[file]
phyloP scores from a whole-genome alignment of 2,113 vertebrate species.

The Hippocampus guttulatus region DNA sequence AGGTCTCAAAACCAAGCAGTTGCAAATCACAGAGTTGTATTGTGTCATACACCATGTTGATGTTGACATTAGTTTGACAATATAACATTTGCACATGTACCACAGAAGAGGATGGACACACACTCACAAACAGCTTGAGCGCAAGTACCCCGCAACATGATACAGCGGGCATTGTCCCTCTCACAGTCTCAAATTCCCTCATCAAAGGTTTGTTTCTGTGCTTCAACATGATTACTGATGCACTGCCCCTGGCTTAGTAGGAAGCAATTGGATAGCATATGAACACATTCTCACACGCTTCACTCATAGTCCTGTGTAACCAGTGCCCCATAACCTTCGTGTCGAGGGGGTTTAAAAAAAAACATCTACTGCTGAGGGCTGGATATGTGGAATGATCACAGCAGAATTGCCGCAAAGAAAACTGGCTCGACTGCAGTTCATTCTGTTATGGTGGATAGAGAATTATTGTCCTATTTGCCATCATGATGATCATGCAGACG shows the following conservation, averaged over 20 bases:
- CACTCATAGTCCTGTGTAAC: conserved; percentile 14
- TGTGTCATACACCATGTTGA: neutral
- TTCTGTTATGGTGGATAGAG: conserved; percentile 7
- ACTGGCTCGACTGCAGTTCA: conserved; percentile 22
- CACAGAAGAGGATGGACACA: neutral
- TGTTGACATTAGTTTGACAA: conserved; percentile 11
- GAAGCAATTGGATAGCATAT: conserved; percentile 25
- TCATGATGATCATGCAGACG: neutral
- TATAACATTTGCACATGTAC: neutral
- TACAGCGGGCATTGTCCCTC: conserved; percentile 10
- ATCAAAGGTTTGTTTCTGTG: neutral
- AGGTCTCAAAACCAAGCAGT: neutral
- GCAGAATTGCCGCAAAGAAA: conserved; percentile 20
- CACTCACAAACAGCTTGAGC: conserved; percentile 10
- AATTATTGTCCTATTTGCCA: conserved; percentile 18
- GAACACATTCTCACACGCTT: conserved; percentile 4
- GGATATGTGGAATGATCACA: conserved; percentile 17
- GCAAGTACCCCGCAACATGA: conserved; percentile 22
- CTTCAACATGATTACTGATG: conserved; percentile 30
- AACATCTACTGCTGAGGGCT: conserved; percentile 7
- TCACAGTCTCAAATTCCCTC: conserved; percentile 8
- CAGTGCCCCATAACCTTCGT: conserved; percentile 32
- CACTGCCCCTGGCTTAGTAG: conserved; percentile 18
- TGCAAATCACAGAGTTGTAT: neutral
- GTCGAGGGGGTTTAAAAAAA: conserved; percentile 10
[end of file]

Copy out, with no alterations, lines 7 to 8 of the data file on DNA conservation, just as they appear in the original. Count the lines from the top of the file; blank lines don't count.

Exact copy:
- CACAGAAGAGGATGGACACA: neutral
- TGTTGACATTAGTTTGACAA: conserved; percentile 11